Picture the scene: I was happily perusing the free-from aisle in Sainsbury's when I couldn't help but overhear a conversation with the couple next to me. 'I don't care if the coeliacs test comes back positive, I'm not eating this rubbish bread' the man exclaimed. His wife rolled her eyes and, as a coeliac herself, replied he'd have to! Yet still this man rambled on that nothing would make him give up the regular bread he loved so much...
Of course, I have no way of knowing if free-from bread-hating man would ever be diagnosed as coeliac (good luck mate; bread's the least of it!) so I can't blame him for his concern. Going gluten free is really overwhelming. Yet, it struck me as ironic that I, myself- who does not have coeliacs but definitely gluten intolerance- would never even consider risking going over to the gluten side, however much I miss crusty baguettes (and donuts... and croissants. you get the picture...) And I don't mean this to sound pretentious or worthy because when I thought about it, I actually realised this wasn't actually a good thing: it was because If I did somehow find myself my gorging on a french stick, I would blame myself- not only for messing up but for not doing enough to keep myself well with Crohn's disease.
I don't think it's right but I am going to admit on my little blogging space that I blame myself for a lot of things. If a child I teach doesn't do as well as they could in a test, I wonder if I should have explained it better. If my blog post doesn't get many readers, I wonder if my writing's rubbish. If I feel that classic Crohn's stomach ache, I mentally wrack my brains and wonder if there's anything I've done to cause it: did I forget to supplement? Did I eat unhealthily? did I let myself get too stressed by my to-do list? In other words, I try to find ways that it's my fault.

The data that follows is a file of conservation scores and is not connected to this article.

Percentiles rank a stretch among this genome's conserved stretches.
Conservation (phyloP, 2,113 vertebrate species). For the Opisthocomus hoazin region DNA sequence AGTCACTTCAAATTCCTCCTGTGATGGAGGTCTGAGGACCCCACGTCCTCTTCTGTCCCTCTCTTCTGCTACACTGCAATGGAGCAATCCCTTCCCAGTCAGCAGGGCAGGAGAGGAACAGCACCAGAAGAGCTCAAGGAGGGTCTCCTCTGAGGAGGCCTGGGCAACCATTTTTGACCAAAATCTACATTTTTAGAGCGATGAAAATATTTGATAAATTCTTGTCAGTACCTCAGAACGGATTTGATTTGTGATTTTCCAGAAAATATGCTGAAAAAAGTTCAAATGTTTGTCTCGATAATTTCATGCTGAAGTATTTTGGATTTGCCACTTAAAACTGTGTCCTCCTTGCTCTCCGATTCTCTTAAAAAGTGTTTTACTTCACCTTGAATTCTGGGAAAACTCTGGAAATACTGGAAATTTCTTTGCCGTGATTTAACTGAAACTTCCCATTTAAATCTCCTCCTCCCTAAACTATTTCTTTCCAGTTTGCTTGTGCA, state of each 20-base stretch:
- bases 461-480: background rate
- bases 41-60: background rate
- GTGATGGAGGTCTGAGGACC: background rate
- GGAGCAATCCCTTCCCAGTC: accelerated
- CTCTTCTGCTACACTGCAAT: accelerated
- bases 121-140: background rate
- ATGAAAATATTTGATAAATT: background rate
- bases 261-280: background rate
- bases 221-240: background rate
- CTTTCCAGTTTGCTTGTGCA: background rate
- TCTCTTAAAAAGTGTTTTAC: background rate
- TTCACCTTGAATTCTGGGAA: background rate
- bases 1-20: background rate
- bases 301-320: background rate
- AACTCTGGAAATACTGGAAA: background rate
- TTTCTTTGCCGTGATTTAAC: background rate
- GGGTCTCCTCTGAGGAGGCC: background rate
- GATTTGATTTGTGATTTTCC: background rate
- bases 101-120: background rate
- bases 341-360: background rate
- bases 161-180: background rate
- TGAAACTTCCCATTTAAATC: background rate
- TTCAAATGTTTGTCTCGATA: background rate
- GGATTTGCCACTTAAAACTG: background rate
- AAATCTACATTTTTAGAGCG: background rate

If you have a chronic condition, you probably find this notion quite offensive; especially crohn's where the idea of diet playing a part is controversial. Indeed, if I was talking about somebody else, I would never in a million years use the 'b' word. Because let's face it- we know that we can do all the right things in the world and our bodies won't cooperate ( and we can also have one or two cheeky proseccos and feel great the next day!) The last thing we need as spoonies is to make ourselves feel bad- we have enough people to do that for us! Yet, I am sure that there are many people like me that sadly blame themselves too. That read the headlines of miracle cures and super diet and asks themselves: am I not doing enough?
And to those people, I know exactly what you are going through. I wish this blog post was a guide on how to not feel like this but it would be hypocritical to provide answers when I'm still searching myself. I can also repeat what we already know- diet doesn't cause your condition; it's not your fault if you are stressed; you can't change biology- but I feel these words would be worthless in changing how we feel.
But let's look at the other side of the coin for a second. While it's important to learn not to blame ourselves, responsibility is another thing altogether. Unfortunately, I read daily of people that don't want to take any responsibility for their bodies; chronic illness or no chronic illness. The coeliacs who say 'cakes taste too good' (yes, I have actually read this!) or the patients who refuse to listen to doctors advice. When you are the kind of person who blames themselves, it is even more frustrating to read about people who take no responsibility at all for their health. Perhaps because living with a chronic condition forces you to value it that little bit more.